dismissing claims by Suffolk CountySummary of this case from County of Suffolk v. Long Island Lighting Co.
No. 87-CV-646 (JBW).
February 11, 1989. As Amended April 14, 1989.
Hill, Betts Nash by Bernard Persky, Kenneth F. McCallion, Gregory W. O'Neill, James W. Johnson and Lawrence P. Kolker, New York City, E. Thomas Boyle, County Atty. of Suffolk County, Hauppauge, N.Y., and Kirkpatrick Lockhart by Lawrence Coe Lanpher and Karla Letsche, Washington, D.C., for plaintiff Suffolk County.
Vladeck, Waldman, Elias Engelhard by Judith P. Vladeck, Karen Honeycutt and Julian Birnbaum, New York City, for Individual Ratepayer plaintiffs.
Bower Gardner by James D. Harmon, Jr. and Michael Eng, New York City, for U.S.
Farrell, Fritz, Caemmerer, Cleary, Barnosky Armentano by George J. Farrell and Delores Freidrich, Uniondale, N.Y., and Edward T. O'Brien, County Atty. of Nassau County, Mineola, N Y, for Proposed intervenor County of Nassau.
Peter L. Zimroth, Corp. Counsel of City of New York (Peter Lehner, of counsel), New York City, for Proposed intervenor City of New York.
Reilly, Like Schneider by Irving Like, Babylon, N.Y., and Flower Plotka, by Edward Flower, Bay Shore, N.Y., for plaintiff Custom Extruders, Inc. and Proposed intervenors Business Ratepayer plaintiffs.
Marilyn A. Marlek, Bethpage, N.Y., for Proposed intervenor Grumman Corp.
Leibowitz Peterson by Ira Leibowitz, Garden City, N.Y., for Proposed intervenor Long Island Ass'n.
Lewis Greer by Lou Lewis, Poughkeepsie, N.Y., for Proposed intervenor Shoreham-Wading River Cent. School Dist.
Shea Gould by Michael Lesch, Ronald H. Alenstein and John G. Nicolich, New York City, for the Individual defendants.
Susan E. Silverman, Hicksville, N.Y., for defendant Long Island Lighting Co.
Mudge Rose Guthrie Alexander Ferdon by Laurence V. Senn, Jr., New York City, for defendant Stone Webster Engineering.
Robert Abrams, New York City, New York State Atty. General's Office, New York City.
AMENDED MEMORANDUM AND ORDER
APPLICATION OF RICO
I. PROCEDURAL BACKGROUND
Suffolk County alleges that the Long Island Lighting Company (LILCO) and its former managers have repeatedly lied to the New York Public Service Commission (PSC) in order to obtain the higher electric rates needed to build the Shoreham Nuclear Power Facility (Shoreham). It brings this suit under the Racketeer Influenced and Corrupt Organizations Act (RICO), 18 U.S.C. § 1961 et seq.
The uncertainties raised by this litigation have compounded the serious economic and energy problems facing millions of people in New York City, Nassau and Suffolk Counties. The welfare of Long Island residents is threatened by doubts about LILCO's continued capacity to supply necessary electric power at affordable rates.
Suffolk, with five individuals and one business corporation, originally brought this suit as a class action on behalf of itself and a class of over one million present and former LILCO ratepayers. Because of Suffolk's longstanding opposition to the opening of Shoreham and its entanglement with LILCO in various other pending litigations, Suffolk and its attorneys could not adequately represent the interests of the class. See 710 F. Supp. 1405 (E.D.N.Y. 1988). Suffolk's claims were severed from those of the class for the purposes of the impending trial.
After an extensive jury trial, Suffolk obtained a verdict in its favor on some of its RICO claims. It was awarded damages by the jury which, when trebled as is required under the RICO statute, totaled some 22.9 million dollars. Following the verdict, LILCO moved for trial of a previously severed equitable defense to Suffolk's claims. That defense is dismissed for the reasons described below in Part II.
LILCO has also moved for judgment notwithstanding the verdict or in the alternative a new trial. The motion for judgment notwithstanding the verdict is granted, and the new trial motion is conditionally denied, for the reasons stated below in Part III.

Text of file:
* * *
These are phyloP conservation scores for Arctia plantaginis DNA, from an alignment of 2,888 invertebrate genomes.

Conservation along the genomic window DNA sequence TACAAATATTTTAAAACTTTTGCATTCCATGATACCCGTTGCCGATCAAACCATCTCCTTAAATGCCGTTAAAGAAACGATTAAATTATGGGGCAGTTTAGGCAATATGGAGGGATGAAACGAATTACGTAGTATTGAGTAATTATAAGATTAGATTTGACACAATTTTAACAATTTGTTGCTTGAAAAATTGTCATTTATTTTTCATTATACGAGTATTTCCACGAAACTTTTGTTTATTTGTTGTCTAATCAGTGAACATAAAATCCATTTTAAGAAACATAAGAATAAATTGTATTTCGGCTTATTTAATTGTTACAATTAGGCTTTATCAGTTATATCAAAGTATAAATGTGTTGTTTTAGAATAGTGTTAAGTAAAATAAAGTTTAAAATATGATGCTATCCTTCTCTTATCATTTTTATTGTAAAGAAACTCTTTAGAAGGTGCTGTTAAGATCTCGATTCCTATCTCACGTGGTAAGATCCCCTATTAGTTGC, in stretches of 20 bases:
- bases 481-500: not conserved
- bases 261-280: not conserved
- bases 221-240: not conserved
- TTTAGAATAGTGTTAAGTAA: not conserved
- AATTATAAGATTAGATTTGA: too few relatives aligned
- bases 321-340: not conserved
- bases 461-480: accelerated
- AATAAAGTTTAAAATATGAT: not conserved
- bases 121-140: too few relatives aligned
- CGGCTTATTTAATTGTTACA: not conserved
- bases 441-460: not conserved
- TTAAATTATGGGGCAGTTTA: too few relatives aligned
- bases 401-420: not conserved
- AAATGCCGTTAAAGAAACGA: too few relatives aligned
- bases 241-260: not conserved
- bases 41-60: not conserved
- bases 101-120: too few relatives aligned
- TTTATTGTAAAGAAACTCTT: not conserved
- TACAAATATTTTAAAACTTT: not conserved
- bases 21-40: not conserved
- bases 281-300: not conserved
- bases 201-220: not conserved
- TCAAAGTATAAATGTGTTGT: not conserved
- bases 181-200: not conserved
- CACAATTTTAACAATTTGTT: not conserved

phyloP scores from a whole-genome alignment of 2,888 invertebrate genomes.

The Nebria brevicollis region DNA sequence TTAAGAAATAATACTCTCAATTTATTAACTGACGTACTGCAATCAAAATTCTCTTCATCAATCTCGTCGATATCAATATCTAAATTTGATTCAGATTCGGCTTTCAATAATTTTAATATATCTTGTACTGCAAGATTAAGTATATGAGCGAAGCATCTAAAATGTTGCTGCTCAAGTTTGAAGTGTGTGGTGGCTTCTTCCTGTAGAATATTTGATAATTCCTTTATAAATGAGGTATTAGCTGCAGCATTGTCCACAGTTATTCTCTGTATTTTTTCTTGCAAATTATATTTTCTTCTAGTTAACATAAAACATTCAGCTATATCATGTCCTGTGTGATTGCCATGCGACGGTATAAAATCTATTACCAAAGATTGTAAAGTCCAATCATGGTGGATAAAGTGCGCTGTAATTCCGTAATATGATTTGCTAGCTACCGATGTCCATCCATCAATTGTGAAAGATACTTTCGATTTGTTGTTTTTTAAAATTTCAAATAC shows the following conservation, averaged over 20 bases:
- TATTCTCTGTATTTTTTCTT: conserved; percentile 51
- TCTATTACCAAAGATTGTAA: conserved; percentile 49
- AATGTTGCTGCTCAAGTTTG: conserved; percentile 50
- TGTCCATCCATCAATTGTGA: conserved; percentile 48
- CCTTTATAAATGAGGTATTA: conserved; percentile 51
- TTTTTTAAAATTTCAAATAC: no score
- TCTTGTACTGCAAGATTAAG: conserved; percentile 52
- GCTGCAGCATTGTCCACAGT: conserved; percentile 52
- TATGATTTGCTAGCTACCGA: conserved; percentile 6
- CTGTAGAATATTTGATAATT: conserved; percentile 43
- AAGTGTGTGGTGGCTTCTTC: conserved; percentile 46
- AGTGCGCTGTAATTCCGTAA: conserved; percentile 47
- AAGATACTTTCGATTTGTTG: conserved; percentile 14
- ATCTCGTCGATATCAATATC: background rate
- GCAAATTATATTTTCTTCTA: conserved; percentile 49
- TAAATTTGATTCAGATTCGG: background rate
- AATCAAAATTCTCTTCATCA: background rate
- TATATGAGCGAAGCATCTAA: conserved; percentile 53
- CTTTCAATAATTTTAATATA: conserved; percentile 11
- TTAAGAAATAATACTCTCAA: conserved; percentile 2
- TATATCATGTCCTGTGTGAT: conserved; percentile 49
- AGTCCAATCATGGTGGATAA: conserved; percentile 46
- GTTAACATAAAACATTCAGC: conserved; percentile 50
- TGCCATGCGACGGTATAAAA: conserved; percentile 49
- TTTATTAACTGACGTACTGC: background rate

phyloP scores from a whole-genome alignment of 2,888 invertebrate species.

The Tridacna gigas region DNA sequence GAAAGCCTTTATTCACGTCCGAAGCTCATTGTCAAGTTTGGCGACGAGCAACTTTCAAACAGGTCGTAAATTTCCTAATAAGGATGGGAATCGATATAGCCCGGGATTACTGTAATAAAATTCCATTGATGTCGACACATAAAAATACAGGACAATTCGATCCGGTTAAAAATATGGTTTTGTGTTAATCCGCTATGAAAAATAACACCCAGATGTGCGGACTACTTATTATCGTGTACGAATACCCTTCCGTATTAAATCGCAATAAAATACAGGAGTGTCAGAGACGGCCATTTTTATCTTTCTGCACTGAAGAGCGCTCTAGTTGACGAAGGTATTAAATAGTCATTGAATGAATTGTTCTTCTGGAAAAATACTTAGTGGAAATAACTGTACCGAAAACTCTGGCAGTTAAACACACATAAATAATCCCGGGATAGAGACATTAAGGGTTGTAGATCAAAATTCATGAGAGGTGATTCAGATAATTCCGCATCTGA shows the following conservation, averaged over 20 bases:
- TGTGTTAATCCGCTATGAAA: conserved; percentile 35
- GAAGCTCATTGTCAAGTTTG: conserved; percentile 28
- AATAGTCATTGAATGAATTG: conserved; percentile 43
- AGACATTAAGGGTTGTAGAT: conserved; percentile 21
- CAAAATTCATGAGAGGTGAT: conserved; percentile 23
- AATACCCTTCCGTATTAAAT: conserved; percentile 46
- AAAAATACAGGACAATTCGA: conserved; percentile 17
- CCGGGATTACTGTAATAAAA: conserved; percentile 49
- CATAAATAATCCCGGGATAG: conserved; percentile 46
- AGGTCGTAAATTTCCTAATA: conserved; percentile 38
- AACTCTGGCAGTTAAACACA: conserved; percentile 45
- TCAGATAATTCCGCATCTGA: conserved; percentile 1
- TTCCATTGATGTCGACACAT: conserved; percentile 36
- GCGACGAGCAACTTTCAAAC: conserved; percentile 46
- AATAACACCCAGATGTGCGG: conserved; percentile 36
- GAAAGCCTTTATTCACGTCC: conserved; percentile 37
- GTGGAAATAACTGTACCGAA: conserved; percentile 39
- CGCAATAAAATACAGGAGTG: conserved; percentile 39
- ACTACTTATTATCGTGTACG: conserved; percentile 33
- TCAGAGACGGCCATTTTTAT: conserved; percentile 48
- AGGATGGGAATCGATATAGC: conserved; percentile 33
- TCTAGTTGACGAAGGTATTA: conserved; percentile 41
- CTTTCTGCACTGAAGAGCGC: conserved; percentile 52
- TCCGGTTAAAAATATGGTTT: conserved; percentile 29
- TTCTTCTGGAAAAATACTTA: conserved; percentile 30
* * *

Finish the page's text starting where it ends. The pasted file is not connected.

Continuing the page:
II. EQUITABLE DEFENSE AND FIRST AMENDMENT
LILCO claims that Suffolk's unremitting opposition to the opening of Shoreham has caused far more damage to LILCO than the jury found Suffolk had suffered because of LILCO's alleged fraud on the PSC. This equitable defense is triable without a jury. The court has now heard the witnesses and received documents bearing on this issue. It makes the following findings:
After many years of encouraging LILCO to build Shoreham to reduce Long Island's total dependence on foreign oil for its power and to take advantage of lower costs for nuclear fuel, Suffolk reversed its policy. Beginning in the early 1980's it became an implacable foe of Shoreham. At the local, state and national levels it has successfully fought to prevent Shoreham from producing the 800 megawatts the plant has been capable of generating. In addition to advocacy before the state legislature and state and federal administrative bodies, Suffolk's refusal to cooperate in providing emergency procedures for dealing with a possible nuclear accident has blocked LILCO from using Shoreham.
Suffolk's opposition to Shoreham was based on a bona fide concern for, and by, its residents over the safety of the plant. Similar good faith misgivings over the hazards of nuclear power on Long Island have motivated the Governor and various state departments and legislators to seek Shoreham's closing.
The evidence demonstrated that, had Suffolk and the state cooperated with LILCO, Shoreham would now be in operation and LILCO and its shareholders (and possibly its ratepayers) would be in a more favorable economic position. The cost to LILCO and others of Suffolk's and the state's change of views regarding Shoreham cannot be precisely measured. It can reasonably be estimated as at least in the hundreds of millions of dollars.
Nevertheless, the equitable defense must be dismissed. Suffolk had, and has, a constitutional right under the First Amendment to speak and act in opposition to Shoreham. Its view that Shoreham represents a danger to Suffolk residents may be expressed in exercising its power to petition any agency of government including the legislature, administrative agencies and the courts. It can, if it wishes, enact its own local legislation and exercise its own police powers when expressing its policy so long as its action is in conformity with state and federal limitations. No proof of a violation of any state or federal limits on Suffolk's power has been shown.